Gamora and Nebula, Karen Gillan, were some of the most interesting characters of the movie, though, they contributed very little to the comedy side of things. Both were abducted and raised my Thanos so they have not had the best life experiences. Like Thor and Loki, though, they’ve reacted in different ways. Nebula seems to blame Gamora for the fact that her father prefers her. Gamora just wants to be free.

Drax with his inability to understand sarcasm and metaphor is freaking hilarious and a character you don’t see often. Rocket and Groot are wonderful together and alone and easily two of my favorite Marvel characters.

If I had to live anywhere in the Marvel universe I’d pick Xandar, though, I think Thanos ends up destroying it, so…bummer.

Guardians of the Galaxy is a nice change of pace from the mainline Marvel movies. It is still connected, but it’s so different that it shakes things up nicely and provides a needed break from the usual superhero movies.


Captain America: The Winter Soldier (2014)

Captain America Winter Soldier

Captain America: The Winter Soldier (2014)


Anthony Russo

Joe Russo


Chris Evans

Scarlett Johansson

Samuel L. Jackson

Cobie Smulders

Robert Redford

Anthony Mackie

Sebastian Stan


As Steve Rogers struggles to embrace his role in the modern world, he teams up with a fellow Avenger and S.H.I.E.L.D agent, Black Widow, to battle a new threat from history: an assassin known as the Winter Soldier.


Steve Rogers aka Captain America, Chris Evans, is no longer fighting aliens bent on taking over the world, so now he is a man out of time trying to figure out his place in the world. He buries himself in work and ignores Black Widow’s, Scarlett Johansson, attempts to set him up on a date.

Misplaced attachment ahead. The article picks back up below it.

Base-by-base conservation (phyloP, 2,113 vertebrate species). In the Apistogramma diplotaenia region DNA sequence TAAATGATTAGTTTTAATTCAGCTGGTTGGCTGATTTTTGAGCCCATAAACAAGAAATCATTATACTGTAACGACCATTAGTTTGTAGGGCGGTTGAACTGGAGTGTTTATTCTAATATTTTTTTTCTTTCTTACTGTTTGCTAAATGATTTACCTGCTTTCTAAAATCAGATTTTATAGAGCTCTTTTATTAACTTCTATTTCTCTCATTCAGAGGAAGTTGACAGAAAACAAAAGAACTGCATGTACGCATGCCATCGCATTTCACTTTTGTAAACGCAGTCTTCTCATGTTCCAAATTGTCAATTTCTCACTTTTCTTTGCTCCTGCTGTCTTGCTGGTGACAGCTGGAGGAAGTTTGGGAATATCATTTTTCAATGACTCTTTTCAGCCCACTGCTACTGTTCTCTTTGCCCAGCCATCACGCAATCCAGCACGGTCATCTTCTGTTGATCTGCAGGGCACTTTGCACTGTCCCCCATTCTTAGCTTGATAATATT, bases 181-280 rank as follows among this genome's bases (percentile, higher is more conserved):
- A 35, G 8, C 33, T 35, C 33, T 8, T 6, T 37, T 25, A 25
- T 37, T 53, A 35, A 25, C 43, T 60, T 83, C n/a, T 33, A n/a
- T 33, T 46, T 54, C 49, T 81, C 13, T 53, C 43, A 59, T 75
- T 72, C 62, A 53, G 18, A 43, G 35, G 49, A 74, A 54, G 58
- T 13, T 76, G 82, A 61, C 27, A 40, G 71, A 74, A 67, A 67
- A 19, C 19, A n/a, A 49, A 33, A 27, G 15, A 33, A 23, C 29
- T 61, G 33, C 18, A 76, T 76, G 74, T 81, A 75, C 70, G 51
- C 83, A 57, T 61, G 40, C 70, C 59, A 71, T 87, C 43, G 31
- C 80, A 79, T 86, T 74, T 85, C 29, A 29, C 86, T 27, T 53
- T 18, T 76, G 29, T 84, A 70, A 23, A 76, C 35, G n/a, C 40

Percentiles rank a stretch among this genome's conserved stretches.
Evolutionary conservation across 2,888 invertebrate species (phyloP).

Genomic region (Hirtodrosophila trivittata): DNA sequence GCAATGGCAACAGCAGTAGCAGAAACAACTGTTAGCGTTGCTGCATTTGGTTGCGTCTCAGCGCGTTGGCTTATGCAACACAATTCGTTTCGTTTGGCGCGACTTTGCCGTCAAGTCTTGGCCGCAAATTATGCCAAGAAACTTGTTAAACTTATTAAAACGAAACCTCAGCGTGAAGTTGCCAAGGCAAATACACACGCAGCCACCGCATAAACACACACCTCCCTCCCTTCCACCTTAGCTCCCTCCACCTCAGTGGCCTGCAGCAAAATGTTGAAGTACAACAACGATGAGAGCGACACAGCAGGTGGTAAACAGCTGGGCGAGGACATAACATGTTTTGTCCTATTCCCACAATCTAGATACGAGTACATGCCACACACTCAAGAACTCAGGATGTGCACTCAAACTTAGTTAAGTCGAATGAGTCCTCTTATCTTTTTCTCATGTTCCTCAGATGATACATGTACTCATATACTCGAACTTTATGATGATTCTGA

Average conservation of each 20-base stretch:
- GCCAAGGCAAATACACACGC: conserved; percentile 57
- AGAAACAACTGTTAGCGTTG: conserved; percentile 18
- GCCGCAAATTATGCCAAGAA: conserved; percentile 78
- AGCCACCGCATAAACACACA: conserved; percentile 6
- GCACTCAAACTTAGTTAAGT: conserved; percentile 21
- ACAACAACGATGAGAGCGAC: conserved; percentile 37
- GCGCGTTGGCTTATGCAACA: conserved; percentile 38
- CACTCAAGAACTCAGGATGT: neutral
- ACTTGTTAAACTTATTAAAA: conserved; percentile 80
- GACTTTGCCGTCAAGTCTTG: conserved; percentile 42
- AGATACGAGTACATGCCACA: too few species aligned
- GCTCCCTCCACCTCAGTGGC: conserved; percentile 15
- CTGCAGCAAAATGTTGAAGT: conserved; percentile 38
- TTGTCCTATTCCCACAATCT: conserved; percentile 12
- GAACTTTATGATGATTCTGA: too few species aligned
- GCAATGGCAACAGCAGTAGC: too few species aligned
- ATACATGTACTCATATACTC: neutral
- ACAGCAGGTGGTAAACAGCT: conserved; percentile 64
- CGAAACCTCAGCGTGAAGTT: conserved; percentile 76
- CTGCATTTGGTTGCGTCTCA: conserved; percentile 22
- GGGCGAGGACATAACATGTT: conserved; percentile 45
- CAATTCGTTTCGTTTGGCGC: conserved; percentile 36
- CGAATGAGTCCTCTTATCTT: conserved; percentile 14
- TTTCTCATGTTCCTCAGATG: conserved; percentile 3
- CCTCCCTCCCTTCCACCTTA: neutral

When Nick Fury, Samuel L. Jackson, shares with him the next phase for S.H.I.E.L.D. he feels even more lost because it goes against everything he believes in. Cap is doubting himself, wondering if he’ll ever fit in, when things return to something he’s much more familiar with. Poorly shot action scenes, Hydra, and intrigue.

Winter Soldier marks the point in the MCU when I realized I was never going to get well shot action scenes. I’m a bit bitter about that considering I feel like the amount of work the actors put in and the skill of the stunt people involved means their work should be clearly showcased. Instead, we get shaky cam, quick cuts, and extreme close-ups. According to the Wikipedia for this movie”

“In contrast to the quick editing and moving cameras of modern action films, The Winter Soldier aimed to feature longer action scenes that felt more visceral and dangerous.”

I did not get those feelings from these scenes. Time and time again we’d be put in a situation where Cap was about to kick ass, he had great quips, and then boom, you couldn’t see shit. It was beyond frustrating.

Anyway…We got to see more of Cobie Smulders in this movie, which had me excited. She once again is ridiculously capable and acts as Fury’s right hand needing almost no communication from him to know exactly what to do. She takes care of business coolly and calmly and she was barely in the movie.

This might have my favorite Black Widow scenes. She is actually, sort of, human here, though, I have a hard time trusting it and wondered throughout if she was just giving Cap what he wanted to see. She had to come to terms with the fact that Fury doesn’t or didn’t full trust her, and that actually seemed to hit her hard.

Bucky, Sebastian Stan, and Cap’s scenes were easily the best. The flash back to before the super soldier program was emotionally impactful even with the bad scrawny Steve CG. So much emotion between the two and for the first time since he came back Steve seemed to realize he wasn’t alone.

Poor Falcon, Anthony Mackie, didn’t get to beat his bad guy in the end and had to watch his new best friend chase after another. At least he got to fly like a bird till his wings were destroyed.